LAB 17.40% vs NAT
Grant Robertson, since 2008.
Other local MPs
Paul Foster-Bell (National), list MP since 2013.
Wellington. The electorates covers the Wellington city centre and nearby suburbs including Brooklyn, Karori, Kelburn, Mt Cook, Mt Victoria, Northland, Oriental City, Thorndon and Wilton. Most of the population is clustered at the eastern edge of the electorate.
Wellington Central lost Wadestown to Ōhariu on the northern border. These changes increased the Labour margin from 16.6% to 17.4%.
The electorate of Wellington Central was first created in 1905. The seat has existed ever since, except for one term from 1993 to 1996. The seat has been dominated by Labour in recent decades, except for the early 1990s.
Wellington Central was held by three Labour MPs from 1918 to 1960. Two successive National MPs held the seat from 1960 to 1981.
Labour’s Fran Wilde won Wellington Central in 1981. She was re-elected in 1984, 1987 and 1990. She resigned in 1992 to run for Mayor of Wellington. She served as mayor until 1995.
Labour’s Chris Laidlaw won the 1992 by-election.
Wellington Central was renamed Wellington-Karori in 1993. At that election, National candidate Pauline Gardiner defeated Laidlaw.
Gardiner quit the National Party in 1995 and joined the United New Zealand party. She lost her seat in 1996.
At the 1996 election, Wellington Central was restored to its original name, and it was won by the ACT party’s Richard Prebble. Prebble had previously served as a Labour MP in Auckland from 1975 to 1993, and served as a minister in the Labour government in the 1980s. He helped found the ACT party, and led the party into the 1996 election.
In 1999, Prebble lost in Wellington Central to Labour list MP Marian Hobbs. Prebble was elected on the party list.
Marian Hobbs had first been elected as a list MP in 1996. Hobbs served as a minister in the Labour government from 1999 to 2005.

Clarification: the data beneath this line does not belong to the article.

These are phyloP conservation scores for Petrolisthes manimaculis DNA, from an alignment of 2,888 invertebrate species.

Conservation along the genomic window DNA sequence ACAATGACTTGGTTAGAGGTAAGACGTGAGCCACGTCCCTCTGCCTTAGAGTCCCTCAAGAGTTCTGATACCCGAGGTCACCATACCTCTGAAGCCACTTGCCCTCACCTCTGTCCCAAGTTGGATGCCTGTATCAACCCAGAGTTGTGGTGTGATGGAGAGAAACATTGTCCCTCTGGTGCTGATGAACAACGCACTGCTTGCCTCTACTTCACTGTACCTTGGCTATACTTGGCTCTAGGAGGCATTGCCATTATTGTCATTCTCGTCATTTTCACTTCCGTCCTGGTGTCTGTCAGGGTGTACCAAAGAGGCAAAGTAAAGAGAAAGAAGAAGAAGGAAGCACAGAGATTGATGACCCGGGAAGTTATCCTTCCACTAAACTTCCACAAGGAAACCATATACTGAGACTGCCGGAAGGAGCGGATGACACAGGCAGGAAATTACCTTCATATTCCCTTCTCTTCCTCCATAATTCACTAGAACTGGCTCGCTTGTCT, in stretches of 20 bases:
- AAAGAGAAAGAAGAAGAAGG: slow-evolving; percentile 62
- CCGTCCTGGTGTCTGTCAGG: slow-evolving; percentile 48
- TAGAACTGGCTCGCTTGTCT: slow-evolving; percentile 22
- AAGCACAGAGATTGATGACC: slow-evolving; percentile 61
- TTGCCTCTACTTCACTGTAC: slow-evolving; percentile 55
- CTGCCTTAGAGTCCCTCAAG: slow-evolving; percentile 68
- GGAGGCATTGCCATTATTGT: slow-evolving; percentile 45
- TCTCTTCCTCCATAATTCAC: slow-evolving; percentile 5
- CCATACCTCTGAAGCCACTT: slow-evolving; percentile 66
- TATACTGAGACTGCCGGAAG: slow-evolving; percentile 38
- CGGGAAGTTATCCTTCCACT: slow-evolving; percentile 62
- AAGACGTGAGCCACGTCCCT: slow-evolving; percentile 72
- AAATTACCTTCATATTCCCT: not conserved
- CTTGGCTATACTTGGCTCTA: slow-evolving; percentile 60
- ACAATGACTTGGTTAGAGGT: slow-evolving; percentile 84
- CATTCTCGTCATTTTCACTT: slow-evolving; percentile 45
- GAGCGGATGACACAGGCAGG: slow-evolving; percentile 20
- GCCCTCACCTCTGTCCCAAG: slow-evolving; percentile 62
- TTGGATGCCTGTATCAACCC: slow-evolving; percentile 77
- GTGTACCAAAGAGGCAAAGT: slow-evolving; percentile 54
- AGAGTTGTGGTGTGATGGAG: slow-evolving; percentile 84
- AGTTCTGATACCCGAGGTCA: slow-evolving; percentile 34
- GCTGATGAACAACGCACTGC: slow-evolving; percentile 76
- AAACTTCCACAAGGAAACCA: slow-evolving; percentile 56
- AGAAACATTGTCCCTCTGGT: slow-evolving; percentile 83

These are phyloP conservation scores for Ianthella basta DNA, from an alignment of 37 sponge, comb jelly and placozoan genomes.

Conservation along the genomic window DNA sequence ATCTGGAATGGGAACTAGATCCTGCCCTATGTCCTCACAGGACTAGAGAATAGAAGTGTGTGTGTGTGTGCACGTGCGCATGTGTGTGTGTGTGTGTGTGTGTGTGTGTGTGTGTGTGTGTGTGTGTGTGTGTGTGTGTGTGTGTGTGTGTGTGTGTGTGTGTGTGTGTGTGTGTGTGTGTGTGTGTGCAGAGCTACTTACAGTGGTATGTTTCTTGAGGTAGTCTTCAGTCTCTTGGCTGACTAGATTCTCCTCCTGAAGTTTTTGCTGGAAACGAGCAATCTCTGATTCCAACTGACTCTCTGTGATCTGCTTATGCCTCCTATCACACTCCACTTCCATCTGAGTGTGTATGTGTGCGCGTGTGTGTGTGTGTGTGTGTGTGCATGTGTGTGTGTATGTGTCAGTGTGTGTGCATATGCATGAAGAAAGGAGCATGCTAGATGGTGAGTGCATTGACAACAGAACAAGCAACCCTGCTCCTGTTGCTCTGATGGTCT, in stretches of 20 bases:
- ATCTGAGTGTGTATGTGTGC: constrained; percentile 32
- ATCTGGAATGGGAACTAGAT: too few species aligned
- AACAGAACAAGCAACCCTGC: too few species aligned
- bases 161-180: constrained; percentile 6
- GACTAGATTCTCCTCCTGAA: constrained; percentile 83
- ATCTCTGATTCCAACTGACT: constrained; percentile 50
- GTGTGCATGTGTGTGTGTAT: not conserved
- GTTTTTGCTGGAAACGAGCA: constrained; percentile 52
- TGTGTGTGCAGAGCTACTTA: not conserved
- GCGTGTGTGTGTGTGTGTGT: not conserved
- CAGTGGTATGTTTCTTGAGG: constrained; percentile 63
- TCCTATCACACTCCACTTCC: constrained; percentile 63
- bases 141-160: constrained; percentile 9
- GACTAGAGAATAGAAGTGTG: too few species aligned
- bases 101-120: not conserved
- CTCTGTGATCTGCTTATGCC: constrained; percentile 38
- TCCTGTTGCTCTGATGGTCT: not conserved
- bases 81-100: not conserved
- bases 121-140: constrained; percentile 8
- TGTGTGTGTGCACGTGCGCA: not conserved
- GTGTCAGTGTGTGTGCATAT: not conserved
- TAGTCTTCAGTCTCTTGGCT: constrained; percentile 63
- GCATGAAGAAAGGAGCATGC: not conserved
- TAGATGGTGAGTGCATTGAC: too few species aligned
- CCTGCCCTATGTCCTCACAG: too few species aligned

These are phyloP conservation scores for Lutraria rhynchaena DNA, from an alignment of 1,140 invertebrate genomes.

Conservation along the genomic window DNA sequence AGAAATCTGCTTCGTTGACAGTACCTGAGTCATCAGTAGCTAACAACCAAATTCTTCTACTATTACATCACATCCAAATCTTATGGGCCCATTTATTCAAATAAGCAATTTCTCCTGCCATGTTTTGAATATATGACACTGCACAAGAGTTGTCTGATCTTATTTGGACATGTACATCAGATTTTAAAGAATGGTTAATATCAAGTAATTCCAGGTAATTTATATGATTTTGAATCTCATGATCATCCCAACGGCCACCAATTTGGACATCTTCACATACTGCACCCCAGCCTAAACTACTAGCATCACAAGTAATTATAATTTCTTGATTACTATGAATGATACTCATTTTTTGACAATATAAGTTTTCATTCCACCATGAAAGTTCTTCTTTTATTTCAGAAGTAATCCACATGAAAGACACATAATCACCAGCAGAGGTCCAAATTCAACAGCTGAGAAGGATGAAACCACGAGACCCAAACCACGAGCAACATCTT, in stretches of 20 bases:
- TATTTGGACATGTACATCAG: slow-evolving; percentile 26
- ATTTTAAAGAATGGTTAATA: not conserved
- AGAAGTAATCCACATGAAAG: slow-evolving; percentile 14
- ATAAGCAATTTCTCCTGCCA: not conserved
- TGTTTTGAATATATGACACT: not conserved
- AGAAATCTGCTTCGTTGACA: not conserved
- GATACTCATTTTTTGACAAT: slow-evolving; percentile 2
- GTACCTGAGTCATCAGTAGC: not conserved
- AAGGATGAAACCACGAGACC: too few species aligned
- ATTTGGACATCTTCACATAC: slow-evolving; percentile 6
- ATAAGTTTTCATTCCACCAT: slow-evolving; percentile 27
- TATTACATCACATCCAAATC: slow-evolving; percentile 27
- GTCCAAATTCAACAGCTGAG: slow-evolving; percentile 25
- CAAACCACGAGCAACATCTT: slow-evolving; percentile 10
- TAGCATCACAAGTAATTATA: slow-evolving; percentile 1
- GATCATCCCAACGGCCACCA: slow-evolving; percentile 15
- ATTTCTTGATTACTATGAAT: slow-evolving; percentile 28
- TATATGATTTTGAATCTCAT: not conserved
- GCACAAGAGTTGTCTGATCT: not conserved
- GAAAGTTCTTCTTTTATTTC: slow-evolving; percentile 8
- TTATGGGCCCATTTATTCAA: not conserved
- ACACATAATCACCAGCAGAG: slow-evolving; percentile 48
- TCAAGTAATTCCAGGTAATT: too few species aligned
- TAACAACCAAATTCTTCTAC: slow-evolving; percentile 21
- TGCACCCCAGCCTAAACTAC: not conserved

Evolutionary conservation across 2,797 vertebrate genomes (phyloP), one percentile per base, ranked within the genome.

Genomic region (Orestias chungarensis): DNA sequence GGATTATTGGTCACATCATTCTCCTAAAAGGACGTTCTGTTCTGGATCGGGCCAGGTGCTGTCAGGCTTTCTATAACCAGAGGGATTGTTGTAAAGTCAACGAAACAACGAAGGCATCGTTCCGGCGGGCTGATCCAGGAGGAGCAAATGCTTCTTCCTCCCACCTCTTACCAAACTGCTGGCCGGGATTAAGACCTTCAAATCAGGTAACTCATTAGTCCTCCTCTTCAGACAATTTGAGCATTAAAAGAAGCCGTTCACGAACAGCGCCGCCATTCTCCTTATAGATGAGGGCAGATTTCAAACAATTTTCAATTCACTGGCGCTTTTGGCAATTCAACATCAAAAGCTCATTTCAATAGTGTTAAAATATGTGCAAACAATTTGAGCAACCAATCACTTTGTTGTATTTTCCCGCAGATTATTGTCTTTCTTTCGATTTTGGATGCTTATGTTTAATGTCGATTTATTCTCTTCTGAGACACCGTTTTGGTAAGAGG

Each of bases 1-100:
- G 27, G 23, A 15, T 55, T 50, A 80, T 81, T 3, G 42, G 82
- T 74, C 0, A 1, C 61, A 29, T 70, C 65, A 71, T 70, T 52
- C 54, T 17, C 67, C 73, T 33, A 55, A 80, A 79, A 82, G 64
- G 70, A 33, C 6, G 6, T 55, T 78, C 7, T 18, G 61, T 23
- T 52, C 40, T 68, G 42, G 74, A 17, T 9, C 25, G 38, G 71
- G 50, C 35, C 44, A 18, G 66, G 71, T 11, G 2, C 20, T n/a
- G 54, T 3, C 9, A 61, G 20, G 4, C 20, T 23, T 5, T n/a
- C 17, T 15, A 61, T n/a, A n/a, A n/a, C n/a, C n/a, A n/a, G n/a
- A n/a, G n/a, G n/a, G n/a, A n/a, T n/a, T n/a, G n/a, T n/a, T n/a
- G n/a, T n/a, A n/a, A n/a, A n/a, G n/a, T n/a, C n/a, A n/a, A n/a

At the 2002 election, Hobbs was re-elected in Wellington Central. Prebble was re-elected on the party list for one final term (before retiring in 2005), but did not run in Wellington Central.
Two other list MPs who had run in other seats in 1999 were elected to second terms in 2002 after running in Wellington Central: ACT’s Stephen Franks and the Green Party’s Sue Kedgley. Franks left Parliament in 2005. Sue Kedgley was re-elected after running in Wellington Central in 2005 and 2008, and retired in 2011.
In 2005, National candidate Mark Blumsky was elected on the party list, and served one term before stepping down in 2008.
In 2008, Marian Hobbs retired and Wellington Central was won by Labour’s Grant Robertson. Sue Kedgley was elected to a fourth and final term as a list MP, and ACT list MP Heather Roy was elected as a third term. Roy served as an MP from 2002 to 2011.
Grant Robertson was re-elected in 2011. He was elected deputy leader of the Labour Party after the 2011 election, and served in the role until 2013. Robertson ran for the Labour leadership in 2013, and came second.
National candidate Paul Foster-Bell missed out on election on the party list in 2011, but filled a vacancy in 2013.
- Hugh Barr (New Zealand First #20)
- Paul Foster-Bell (National #46), list MP.
- Alistair Gregory (Legalise Cannabis #4)
- Brian Hooper (Conservative)
- Huimaono Geoff Karena Puhi (Independent)
- James Knuckey (Democrats #10)
- Grant Robertson (Labour #3), Member for Wellington Central.
- James Shaw (Green #12)
- Callum Valentine (Internet #20)
Wellington Central is a reasonably safe Labour seat, and Grant Robertson should have no trouble winning re-election.
On the party vote, the electorate has the highest Green party vote in the country, at 27.9%. The second-highest Green vote is next door in Rongotai. So the Green Party will be relying on a high vote in Wellington Central to ensure a good national result. The Green candidate, James Shaw, is the highest-ranked Green candidate who is not a sitting MP, and is joined by Green Party co-leader Russell Norman running next door in Rongotai.
2011 election results
|Electorate Votes||Party Votes|
|Michael Appleby||Legalise Cannabis||404||1.05||+0.05||1.08||161||0.41||+0.15||0.41|
|Ben Craven||New Zealand First||279||0.73||+0.73||0.74||1,132||2.88||+1.35||2.89|
|Laurence Boomert||New Economics||44||0.11||+0.11||0.12|
Booths in Wellington Central have been divided into central, west and north. “West” largely aligns with the suburb of Karori.
Labour won a majority of the electorate vote in Central and North, and a plurality with 47.4% in the West.
On the party vote, Labour’s vote was much, much lower. Labour polled less than half as much on the party vote in Central and West, and over 20% lower in the West. Labour came third, behind the Green Party, in Central and North.
The National electorate vote ranged from 28.4% in Central to 40% in the West. This compares to a party vote ranging from 35% in Central to 45.4% in the West. National won a plurality of the party vote in all three areas, but in Central and North the combined Labour-Green vote outpolled the National Party.
The Green electorate vote ranged from 8.9% in the West to 15.1% in Central. The Green party vote ranged from 19.5% in the West to 30.8% in Central.
|Voter group||Electorate votes||Party votes||Total||% of votes|